This column originally appeared on SK Gaming; the next installment is due for publication tomorrow.
The relationship between teams in professional team sports, particularly in the United States, is more reminiscent of the diplomacy between superstates in Orwell’s 1984 than it is between typical business partners. Professional sports leagues are the manifestation of a complex mix of competition and cooperation, a mix that is the engine behind revenues for teams and provides the basis for a team’s equity. Just as the most cooperative relations between two superstates was in fact a declaration of war, the primary mode of cooperation between sports teams is the formation of a league for the purpose of going to war on the field of play. A single team, considered in a vacuum, is practically worthless; by organizing together with other teams for the purpose of setting up matches, and producing a matchplay product for fans, they’re able to find a business model that’s both profitable and highly sustainable over time.
When you see a big match on television, particularly between an intense rivalry, the animosity begins with the fans and ends on the pitch. I assure you, for the management staff and owners of teams in such a rivalry, the feelings are pretty warm and fuzzy, for they’re each other’s most prized business partners – there’s no better days for their business than match day against their fans’ most hated opponent.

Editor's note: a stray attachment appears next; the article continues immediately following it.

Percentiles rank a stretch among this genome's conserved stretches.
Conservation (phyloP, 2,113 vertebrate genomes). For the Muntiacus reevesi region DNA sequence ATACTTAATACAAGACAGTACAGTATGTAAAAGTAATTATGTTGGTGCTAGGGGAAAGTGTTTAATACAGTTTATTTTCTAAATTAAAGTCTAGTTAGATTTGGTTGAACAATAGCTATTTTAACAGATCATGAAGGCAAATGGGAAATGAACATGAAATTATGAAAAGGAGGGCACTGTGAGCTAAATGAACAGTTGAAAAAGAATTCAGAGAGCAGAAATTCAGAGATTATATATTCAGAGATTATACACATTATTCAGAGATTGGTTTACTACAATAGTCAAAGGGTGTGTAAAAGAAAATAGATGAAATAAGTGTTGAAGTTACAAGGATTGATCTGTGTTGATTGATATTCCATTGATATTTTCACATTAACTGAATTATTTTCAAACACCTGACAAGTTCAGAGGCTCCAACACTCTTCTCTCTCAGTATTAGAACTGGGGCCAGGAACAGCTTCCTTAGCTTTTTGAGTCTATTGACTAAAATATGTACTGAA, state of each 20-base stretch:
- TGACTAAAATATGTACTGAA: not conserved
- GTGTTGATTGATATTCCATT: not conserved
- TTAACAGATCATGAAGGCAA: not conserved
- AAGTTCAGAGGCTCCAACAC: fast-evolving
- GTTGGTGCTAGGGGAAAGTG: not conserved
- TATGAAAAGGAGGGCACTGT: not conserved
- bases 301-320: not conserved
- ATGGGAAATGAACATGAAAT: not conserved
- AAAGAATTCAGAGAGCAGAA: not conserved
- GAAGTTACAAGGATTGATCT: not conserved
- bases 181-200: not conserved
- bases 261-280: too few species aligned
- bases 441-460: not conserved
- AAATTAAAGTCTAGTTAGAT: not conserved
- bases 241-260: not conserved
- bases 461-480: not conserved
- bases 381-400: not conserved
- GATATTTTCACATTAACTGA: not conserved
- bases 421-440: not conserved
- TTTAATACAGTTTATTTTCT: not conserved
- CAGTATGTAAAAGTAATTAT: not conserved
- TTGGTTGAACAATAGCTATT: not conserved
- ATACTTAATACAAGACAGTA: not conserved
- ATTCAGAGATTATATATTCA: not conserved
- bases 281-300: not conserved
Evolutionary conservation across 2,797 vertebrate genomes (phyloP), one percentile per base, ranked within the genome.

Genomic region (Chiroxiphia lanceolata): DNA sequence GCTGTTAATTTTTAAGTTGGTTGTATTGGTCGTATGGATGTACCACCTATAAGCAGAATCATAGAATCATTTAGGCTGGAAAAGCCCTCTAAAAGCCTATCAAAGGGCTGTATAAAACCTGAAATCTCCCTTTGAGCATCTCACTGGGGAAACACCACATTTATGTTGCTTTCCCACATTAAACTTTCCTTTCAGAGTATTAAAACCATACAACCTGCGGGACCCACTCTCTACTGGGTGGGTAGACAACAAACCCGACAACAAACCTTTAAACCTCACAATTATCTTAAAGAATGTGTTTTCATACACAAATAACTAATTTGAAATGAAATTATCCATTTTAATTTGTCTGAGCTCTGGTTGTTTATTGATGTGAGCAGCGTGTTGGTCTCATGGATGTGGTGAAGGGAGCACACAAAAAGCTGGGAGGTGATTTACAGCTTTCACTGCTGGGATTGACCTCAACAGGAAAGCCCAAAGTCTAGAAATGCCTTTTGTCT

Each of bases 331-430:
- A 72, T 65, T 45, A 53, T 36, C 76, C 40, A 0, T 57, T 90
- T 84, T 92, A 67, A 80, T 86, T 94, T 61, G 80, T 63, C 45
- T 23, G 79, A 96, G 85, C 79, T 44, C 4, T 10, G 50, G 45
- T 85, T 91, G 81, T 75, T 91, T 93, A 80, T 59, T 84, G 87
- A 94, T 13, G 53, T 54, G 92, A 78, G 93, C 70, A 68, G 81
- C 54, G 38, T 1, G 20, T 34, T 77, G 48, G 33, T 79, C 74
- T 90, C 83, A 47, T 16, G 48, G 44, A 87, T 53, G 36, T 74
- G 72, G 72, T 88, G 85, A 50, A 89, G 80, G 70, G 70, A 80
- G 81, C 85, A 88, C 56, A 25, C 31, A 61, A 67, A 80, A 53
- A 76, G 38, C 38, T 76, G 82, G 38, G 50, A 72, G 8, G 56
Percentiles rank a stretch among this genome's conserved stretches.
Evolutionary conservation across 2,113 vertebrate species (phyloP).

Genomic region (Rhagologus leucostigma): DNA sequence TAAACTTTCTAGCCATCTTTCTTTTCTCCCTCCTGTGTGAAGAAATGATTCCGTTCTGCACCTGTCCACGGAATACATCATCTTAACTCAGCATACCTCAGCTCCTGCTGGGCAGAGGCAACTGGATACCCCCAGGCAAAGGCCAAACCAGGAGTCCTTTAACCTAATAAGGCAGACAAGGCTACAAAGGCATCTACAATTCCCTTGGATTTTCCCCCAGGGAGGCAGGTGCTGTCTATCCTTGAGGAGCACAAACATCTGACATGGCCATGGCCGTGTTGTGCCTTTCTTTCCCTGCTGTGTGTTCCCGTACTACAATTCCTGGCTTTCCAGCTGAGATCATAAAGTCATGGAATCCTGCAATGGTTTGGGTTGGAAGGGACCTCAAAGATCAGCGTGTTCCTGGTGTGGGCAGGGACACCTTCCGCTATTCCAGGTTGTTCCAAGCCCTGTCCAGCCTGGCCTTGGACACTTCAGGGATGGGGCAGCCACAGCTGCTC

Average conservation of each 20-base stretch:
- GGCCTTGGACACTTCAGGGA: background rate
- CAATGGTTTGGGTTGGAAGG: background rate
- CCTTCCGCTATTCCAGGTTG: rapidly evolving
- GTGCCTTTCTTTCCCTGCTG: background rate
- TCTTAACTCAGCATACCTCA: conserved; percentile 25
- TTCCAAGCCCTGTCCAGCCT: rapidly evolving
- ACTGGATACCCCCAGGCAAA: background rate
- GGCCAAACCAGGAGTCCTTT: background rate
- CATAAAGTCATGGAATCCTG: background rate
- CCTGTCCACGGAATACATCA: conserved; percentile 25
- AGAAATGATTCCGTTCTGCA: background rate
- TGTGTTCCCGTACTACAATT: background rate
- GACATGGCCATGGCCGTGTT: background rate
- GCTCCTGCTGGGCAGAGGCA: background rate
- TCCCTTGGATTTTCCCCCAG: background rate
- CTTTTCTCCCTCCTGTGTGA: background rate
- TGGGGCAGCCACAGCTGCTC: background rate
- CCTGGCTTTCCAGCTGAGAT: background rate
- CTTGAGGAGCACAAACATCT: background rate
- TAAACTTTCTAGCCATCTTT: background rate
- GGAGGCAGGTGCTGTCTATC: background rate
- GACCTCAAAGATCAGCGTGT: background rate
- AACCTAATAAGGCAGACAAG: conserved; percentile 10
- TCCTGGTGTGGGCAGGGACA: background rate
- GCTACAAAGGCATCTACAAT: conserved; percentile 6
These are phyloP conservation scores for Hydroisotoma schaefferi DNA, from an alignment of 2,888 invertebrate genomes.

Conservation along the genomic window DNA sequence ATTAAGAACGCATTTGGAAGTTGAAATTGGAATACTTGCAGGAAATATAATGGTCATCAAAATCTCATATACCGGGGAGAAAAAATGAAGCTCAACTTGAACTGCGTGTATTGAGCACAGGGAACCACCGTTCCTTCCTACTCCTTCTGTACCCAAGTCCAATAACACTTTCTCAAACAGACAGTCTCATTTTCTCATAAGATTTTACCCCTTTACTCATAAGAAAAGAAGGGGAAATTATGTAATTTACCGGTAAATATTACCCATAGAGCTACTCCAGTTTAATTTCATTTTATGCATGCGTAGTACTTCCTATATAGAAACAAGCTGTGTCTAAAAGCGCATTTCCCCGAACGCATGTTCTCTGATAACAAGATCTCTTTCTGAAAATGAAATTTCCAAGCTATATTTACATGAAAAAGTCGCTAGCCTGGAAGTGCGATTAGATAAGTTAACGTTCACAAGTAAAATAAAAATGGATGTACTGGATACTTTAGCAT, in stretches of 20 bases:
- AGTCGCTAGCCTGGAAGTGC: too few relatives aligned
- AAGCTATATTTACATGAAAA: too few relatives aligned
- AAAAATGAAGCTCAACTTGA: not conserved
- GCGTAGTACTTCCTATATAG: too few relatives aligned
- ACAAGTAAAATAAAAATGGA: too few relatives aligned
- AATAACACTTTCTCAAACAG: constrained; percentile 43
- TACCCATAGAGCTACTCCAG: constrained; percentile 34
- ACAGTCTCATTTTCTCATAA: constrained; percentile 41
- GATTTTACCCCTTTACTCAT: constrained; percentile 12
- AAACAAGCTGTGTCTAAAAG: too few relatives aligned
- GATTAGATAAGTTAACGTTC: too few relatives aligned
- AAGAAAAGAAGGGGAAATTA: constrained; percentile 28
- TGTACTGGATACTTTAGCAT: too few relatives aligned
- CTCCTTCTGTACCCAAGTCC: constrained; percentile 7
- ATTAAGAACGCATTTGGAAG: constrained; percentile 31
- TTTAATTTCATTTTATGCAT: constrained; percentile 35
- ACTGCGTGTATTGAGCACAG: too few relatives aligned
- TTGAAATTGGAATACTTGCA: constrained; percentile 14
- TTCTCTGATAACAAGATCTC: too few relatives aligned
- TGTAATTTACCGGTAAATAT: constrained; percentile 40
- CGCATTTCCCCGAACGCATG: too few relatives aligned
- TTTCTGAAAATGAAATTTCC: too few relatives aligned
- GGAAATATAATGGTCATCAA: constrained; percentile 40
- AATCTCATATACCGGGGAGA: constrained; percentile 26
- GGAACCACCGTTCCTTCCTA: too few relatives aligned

The world of professional sports realizes that this symbiotic relationship between groups of teams, not just between rivals but between all teams that they compete with, is an integral part of their profitability. Unfortunately for us, this lesson has yet to make the jump into our world of electronic sports.
I think it’s fair to say that, by and large, the biggest problem plaguing teams today is a difficulty in finding and building sustainable models of revenue. Solo esports like Starcraft and Street Fighter, on the other hand, are enjoying quite a bit of success lately since they operate in models that actually make the most sense for them – the prize tournament circuits. Team esports find themselves in a state of arrested development because they too are operating under an identical model as solo sports (often under the exact same league entities), and the raw economics of it simply doesn’t add up.
The path to sustainability looks entirely different between team and solo sports. At the most fundamental level, our collective thinking along this axis hasn’t changed much since the very early days of organized gaming, and comparisons to South Park’s underwear gnomes are hard to avoid. Build a large multi-gaming team, play tournaments to win prizes, gain sponsors to try and cover the costs of attending tournaments, ???????, profit.